© Brenda Joy
Winner 2012 ‘Dusty Swag Award’, Murrindindi, Victoria.
It's summer in the Kakadu, intense the noon-day sun,
the time for Nature to renew; her festival's begun.
Rejuvenated since 'The Dry' now cloaked in vibrant green,
this wilderness resounds with cry of creature rarely seen.
We’d reached the sheer magnificence of Nangaloar’s face
pervaded with the inner sense of sacredness of place.
In rocky cavern overhung by burnt sienna roof
from twenty thousand years had sprung this art that offered proof...
....of how the tribes of ages old endured this tropic zone,
sustained by ancient legends told and secrets of their own.
Through sense of danger and of threat, with scope to overwhelm,
they weathered cycles dry and wet attuned to Nature’s realm.
With simple stencils, roughly filled, recording life’s events
— impressions rendered, each instilled with message and intents —
nomadic, close community attempted to convey
by signs of clan and unity, conditions of the day.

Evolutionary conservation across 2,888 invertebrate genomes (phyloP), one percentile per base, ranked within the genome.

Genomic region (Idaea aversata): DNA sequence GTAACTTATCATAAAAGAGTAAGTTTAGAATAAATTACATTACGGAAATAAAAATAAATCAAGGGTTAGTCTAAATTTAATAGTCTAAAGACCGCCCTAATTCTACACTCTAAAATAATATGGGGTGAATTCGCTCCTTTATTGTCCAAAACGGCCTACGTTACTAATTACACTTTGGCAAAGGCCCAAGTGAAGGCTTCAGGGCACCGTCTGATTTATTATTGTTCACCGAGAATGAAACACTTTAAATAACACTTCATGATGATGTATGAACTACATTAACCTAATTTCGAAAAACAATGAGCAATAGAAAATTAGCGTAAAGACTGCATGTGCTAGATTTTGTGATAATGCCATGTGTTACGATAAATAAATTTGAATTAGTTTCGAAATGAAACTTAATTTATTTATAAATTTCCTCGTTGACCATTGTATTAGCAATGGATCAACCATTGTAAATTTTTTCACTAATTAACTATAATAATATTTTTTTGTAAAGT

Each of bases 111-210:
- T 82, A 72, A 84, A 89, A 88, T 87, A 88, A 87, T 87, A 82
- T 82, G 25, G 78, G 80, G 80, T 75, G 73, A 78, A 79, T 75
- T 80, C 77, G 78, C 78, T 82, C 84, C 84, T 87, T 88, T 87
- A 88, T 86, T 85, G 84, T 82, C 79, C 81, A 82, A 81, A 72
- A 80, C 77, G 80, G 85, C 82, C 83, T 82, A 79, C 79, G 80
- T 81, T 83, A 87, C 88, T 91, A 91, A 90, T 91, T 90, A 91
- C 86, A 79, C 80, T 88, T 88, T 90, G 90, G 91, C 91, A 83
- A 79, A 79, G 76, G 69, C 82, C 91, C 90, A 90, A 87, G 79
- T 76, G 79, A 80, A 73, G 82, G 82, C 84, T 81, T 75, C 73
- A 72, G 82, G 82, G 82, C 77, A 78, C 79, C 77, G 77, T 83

They passed to fellow travellers the insights from their hearth —
pictorial unravellers of stories from their path.
Through spirit figures they’d conceive and 'legends' they'd inscribe,
these artisans would interweave the folklore of their tribe.
For Aborigines, the land was worshipped and revered.
They gave respect to its command; its mysteries were feared,
and though for centuries they passed it still remains unscathed,
its glory destined to outlast the footprints they engraved.
From shelter used in eons old we oversaw the land
upheavals sharp and colours bold — felt consciousness expand.
This resting place of vistas vast where Nature rules supreme,
aligned us to the distant past and linked us to the Dream.
The wonders of our earthly world may be admired and awed
but devastation once unfurled can never be ignored.
In hallowed place preserved through time, like Man of old we knew —
creation of the force sublime still reigns in Kakadu.